I have done makeup for one of my idols Carson Kressley, the original cast of 'Queer Eye' and now the judge of 'Ru Paul's Drag Race'. I was assigned to do his makeup during a Miss USA and Miss Universe pageant. And I was really happy because he was one of the first representations within the LGBTQ community that a person can be out and proud and also be celebrated on TV, which was not common at all in Japan.
I was also a part of Queer Eye. It's given me such amazing magic to my life.
Another person I really enjoyed doing makeup for was Halle Bailey. She is an actress and part of the singing duo, Chloe x Halle, who debuted from the production company of Beyonce. Halle is going to be acting as Ariel in the new live-action Little Mermaid movie. When I was younger I was always playing as Ariel and drawing the character, so for me to be able to do makeup for the real Disney princess was such a privilege.
Why did you decide to become a Buddhist monk later in life?
I feel like in order to touch someone's heart you really have to experience many things in life. And for me I was always avoiding and kind of denying the option to become a Buddhist monk. But I thought that if I was to face something that I always avoided, how would I be able to evolve?
I was really interested in finding out what Buddhism says about sexuality. What does it say about after death? And why do we have to be good people? In order to solve these questions I decided to join the monk training.
How did you find your monk training?
The monk training was really really tough. We had to wake up at 5:30 every morning and we went to bed at 21:30. We did ceremonies five times a day and we had to sit with our legs crossed and chant. I lost my voice and I was constantly coughing.
Was the Buddhist community accepting of your sexuality?
One thing that I really appreciate that I learned is that Buddhism is embracive of all people regardless of sexuality, race or your status. And it's something that was really surprising because I didn't think Buddhism would be so embracing and accepting.
When I came out to the Buddhist community they were surprisingly celebrating me. They hosted LGBT symposiums and they welcomed me to give a speech. And they also agreed to issue a rainbow sticker, which I designed, that can be displayed at the gates or bulletin boards of temples.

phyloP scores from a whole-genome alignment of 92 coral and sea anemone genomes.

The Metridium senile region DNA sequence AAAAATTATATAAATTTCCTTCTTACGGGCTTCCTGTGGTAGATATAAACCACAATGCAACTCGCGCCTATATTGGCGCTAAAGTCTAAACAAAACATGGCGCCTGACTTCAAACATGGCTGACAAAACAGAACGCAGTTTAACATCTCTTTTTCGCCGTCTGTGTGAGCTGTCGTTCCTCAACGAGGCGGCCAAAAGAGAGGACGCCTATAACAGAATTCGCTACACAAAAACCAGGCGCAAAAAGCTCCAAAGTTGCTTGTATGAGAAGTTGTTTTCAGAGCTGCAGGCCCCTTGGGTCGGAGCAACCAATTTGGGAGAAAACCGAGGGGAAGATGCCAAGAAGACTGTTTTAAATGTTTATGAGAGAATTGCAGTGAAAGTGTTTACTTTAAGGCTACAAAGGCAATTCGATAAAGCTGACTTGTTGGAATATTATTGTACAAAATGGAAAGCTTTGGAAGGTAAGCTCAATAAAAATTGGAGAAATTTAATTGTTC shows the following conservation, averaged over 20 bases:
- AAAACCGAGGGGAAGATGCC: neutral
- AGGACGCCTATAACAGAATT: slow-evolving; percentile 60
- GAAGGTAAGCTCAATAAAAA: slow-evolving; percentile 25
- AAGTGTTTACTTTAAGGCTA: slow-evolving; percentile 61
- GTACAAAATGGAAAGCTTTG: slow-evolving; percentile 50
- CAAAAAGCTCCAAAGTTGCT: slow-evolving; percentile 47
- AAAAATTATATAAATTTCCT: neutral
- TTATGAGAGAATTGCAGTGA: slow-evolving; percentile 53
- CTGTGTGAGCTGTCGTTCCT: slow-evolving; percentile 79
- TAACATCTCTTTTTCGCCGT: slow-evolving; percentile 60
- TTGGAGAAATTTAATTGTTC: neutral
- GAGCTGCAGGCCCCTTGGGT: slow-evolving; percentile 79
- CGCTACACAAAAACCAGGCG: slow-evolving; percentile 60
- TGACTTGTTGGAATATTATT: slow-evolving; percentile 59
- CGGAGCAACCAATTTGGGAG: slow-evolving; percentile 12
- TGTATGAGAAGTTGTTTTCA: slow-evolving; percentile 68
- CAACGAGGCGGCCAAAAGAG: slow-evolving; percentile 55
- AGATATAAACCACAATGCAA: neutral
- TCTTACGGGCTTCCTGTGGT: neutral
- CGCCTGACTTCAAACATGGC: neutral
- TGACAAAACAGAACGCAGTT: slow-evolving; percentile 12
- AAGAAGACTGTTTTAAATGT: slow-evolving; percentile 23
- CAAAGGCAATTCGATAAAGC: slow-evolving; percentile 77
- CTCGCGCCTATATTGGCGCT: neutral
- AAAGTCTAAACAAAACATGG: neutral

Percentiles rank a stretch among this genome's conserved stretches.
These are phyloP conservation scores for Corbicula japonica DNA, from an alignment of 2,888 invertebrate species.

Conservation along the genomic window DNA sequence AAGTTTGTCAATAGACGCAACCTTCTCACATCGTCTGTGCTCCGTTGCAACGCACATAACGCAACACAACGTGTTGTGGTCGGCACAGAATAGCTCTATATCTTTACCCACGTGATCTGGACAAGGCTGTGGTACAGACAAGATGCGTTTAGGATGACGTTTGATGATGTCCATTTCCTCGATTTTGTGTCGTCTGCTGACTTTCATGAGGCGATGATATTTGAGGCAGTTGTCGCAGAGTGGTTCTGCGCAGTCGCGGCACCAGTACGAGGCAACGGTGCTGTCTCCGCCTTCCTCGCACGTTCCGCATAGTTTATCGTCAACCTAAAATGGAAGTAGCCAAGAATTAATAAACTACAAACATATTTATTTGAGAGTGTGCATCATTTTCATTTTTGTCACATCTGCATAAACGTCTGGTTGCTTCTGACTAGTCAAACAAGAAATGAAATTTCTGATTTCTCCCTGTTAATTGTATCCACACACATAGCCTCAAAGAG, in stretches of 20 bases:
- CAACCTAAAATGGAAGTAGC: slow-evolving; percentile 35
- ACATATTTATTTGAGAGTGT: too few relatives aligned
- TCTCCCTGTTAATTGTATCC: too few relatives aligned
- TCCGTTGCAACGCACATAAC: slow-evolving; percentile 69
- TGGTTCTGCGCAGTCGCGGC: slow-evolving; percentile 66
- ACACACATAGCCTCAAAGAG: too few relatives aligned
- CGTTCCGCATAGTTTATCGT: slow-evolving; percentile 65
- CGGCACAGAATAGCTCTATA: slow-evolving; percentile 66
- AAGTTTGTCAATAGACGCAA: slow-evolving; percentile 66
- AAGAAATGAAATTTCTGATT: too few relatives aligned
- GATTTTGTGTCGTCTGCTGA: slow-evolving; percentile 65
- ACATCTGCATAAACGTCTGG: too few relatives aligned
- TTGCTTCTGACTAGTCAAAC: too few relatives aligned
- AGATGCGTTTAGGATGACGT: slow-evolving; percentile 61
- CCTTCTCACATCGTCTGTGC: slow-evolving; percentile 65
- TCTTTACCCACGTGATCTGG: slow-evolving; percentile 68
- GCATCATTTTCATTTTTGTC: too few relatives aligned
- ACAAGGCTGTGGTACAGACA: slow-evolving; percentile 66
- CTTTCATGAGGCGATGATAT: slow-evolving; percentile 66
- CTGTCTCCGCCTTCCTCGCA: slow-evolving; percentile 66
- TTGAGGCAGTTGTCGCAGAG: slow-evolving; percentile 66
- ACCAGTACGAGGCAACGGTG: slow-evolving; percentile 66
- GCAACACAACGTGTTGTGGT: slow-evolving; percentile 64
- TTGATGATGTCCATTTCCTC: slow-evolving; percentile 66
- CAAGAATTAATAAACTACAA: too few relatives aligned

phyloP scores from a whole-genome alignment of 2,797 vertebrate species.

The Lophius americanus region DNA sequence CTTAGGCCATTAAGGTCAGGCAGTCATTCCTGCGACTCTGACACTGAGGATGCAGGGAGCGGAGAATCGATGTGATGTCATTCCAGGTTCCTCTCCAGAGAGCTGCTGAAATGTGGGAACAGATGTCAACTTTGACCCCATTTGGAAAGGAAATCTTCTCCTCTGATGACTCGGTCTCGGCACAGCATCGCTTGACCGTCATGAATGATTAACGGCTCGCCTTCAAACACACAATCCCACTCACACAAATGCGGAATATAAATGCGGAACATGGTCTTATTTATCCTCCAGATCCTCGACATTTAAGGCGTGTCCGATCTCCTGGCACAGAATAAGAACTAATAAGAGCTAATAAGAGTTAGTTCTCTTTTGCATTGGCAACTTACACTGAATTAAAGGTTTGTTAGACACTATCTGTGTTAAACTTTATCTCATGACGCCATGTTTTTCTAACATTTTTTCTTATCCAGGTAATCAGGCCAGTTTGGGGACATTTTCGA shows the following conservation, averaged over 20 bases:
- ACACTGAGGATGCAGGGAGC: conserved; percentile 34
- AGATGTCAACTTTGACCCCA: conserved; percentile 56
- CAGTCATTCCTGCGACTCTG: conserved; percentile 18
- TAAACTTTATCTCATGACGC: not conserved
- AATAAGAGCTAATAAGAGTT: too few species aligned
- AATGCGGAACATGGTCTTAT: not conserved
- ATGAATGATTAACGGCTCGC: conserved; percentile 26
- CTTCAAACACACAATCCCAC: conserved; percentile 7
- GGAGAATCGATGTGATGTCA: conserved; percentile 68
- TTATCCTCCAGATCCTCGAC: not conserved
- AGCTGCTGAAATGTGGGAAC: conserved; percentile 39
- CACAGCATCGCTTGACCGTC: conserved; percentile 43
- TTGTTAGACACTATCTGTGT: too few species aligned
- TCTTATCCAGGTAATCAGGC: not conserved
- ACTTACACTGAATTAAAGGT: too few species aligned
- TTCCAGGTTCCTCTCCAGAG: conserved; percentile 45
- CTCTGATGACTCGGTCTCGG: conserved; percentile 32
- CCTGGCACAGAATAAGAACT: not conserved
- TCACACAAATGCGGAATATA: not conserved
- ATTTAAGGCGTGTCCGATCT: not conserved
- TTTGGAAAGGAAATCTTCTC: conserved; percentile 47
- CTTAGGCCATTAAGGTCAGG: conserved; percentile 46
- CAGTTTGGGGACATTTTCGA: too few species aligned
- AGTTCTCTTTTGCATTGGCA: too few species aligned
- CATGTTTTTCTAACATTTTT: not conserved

What would you say to someone on their own journey of self-acceptance?
I would like to say please do not feel inferior of your identity or your existence. As Buddhism says all the names that exist in the world mean just different letters, which means that the value of people is the same. So maybe people that are in higher status, people who make more money, people that have more followers, they might look like they are more valuable than you are, but as a human being we are all worthy equally.
What would you say to the leaders of the world?
There are more than 71 countries where they penalise LGBTQ people, and also there are leaders who do not know enough about LGBTQ people today. So if I were to talk about LGBTQ rights saying that I'm also a religious leader, I would like to expand their horizon and if they can somehow even just a little bit loosen the law against LGBTQ people I think it is something really meaningful.
You have recently published a new book, 'This Monk Wears Heels', what's it all about?
It's a self-help book for anyone who feels that they're different. I talk about Buddhist teachings that help me to liberate myself. I used to struggle with my homosexuality and the traditional image of a Buddhist monk. But by studying Buddhism I actually learnt that being different, being unique is something beautiful.
I also share experiences and some beauty tips that I learnt being a makeup artist. So it's a confidence booster from inside and out.